“Science Gone Wrong”?

By Guy Higgins

I’ve just finished reading a book by Dr. Paul Offit, Pandora’s Lab (Seven Stories of Science Gone Wrong). The seven stories (and they actually are well told stories) capture the histories of seven episodes involving science. Those episodes, in order, cover:

  • The centuries-long creation of the opioid epidemic
  • The decades-long creation of the trans fat health hazard
  • The two sides of the discovery of a way to make atmospheric nitrogen chemically useable
  • The lengthy history of how genetics begat eugenics (simplistically, the idea that “inferior” humans should not have children)
  • The decades-long rise and fall of surgical lobotomies
  • The forty-year creation of an epidemic that has killed millions of people
  • The continuing health risks created when genius colors outside the lines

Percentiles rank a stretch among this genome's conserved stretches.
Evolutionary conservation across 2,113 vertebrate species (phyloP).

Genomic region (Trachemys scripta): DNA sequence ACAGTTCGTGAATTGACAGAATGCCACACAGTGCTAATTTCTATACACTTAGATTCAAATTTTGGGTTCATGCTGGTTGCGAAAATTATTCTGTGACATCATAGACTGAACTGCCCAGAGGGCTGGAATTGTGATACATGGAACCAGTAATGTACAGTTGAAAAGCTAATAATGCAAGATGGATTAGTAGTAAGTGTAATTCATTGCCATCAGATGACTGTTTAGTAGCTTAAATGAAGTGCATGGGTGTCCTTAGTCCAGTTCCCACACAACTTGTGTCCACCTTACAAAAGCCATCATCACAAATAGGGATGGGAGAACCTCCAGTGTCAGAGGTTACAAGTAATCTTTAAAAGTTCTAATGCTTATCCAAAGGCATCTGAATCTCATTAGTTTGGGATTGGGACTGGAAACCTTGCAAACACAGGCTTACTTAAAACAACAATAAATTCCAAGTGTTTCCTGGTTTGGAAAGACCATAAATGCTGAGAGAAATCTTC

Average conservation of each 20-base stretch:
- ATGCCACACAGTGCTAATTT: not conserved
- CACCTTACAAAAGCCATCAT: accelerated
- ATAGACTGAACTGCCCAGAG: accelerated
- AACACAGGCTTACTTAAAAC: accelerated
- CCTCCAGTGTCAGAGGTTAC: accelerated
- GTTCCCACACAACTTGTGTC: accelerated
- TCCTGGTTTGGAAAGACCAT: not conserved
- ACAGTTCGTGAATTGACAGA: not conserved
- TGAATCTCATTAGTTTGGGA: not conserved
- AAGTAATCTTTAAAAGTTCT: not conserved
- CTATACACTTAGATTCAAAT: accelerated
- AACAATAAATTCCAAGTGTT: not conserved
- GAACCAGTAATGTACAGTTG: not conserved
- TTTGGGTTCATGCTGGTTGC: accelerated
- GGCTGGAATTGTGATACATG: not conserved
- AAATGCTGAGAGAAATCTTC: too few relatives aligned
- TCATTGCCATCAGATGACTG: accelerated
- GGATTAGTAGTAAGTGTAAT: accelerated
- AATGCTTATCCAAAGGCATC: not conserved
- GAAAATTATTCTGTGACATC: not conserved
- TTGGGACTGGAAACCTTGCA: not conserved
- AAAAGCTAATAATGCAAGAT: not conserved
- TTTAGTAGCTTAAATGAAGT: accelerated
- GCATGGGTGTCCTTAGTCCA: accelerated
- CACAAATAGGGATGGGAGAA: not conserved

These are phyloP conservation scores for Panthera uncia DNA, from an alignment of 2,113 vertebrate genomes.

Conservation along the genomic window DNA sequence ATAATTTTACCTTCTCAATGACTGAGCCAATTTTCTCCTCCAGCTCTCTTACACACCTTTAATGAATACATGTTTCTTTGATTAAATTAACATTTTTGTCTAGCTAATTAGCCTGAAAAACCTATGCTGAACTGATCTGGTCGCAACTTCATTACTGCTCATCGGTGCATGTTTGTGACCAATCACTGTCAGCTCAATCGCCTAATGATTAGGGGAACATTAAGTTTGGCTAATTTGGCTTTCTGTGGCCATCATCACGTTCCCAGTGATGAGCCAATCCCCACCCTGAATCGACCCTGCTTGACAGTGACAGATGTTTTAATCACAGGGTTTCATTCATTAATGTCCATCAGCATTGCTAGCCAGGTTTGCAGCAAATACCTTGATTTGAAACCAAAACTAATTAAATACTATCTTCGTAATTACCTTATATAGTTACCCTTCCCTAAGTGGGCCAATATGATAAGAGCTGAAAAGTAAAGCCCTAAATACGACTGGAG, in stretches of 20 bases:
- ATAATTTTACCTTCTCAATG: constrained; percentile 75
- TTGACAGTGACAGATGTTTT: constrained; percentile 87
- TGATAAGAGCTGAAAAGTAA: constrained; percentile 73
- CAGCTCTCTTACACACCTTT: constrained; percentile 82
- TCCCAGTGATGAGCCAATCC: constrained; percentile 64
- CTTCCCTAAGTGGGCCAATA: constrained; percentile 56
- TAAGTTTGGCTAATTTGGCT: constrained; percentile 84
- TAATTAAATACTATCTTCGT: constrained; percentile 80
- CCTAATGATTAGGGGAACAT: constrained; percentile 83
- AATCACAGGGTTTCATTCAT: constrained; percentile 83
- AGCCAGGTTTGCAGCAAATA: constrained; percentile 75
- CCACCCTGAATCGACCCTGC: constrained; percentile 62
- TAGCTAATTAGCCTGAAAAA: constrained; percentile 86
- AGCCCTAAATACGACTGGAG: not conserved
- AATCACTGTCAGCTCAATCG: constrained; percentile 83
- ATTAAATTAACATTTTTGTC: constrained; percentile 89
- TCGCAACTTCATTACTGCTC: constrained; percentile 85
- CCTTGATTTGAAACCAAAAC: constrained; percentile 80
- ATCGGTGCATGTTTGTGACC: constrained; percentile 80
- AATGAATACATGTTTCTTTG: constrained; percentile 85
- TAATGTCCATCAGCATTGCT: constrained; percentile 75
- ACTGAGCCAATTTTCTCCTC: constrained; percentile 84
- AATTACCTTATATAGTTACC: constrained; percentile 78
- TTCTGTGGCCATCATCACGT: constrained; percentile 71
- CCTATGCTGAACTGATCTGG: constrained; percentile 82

Continue reading

A Booming Market for Fitness Trainers

By Guy Higgins

I completed a full workout this morning, and I feel like a spent round. I’m tired, and I can feel all the muscles I used. It was a hard and satisfying workout. I gained benefit from the entire workout even though I had to force myself to complete all the reps in all the sets. While I don’t work with a personal trainer, there are half a dozen or so trainers at my gym, and they always seem to be busy. Personal trainers aren’t cheap – they charge about as much as master plumbers. Why do people hire personal trainers when they can go to the library and check out a book on fitness that tells you everything that the trainer will tell you? Good question. Continue reading

What If You Are the Smartest…

By Guy Higgins

I recently read an article, How the “World’s Greatest Coach” Influentially Leads Generation Z, about the Duke men’s basketball coach, Mike Krzyzewski. A slight tangent here – the article says, “He is the winningest Division I basketball coach of all-time with over 1,020 game wins as a head coach.” While I like Coach K a lot, he is not (yet) the “winningest coach” in college basketball. That honor belongs to the late Pat Summit (who died young at 64 from early onset Alzheimer’s Disease) whose record, coaching the Tennessee women’s team is currently 78 wins ahead of Coach K. That was just to set the record straight. Continue reading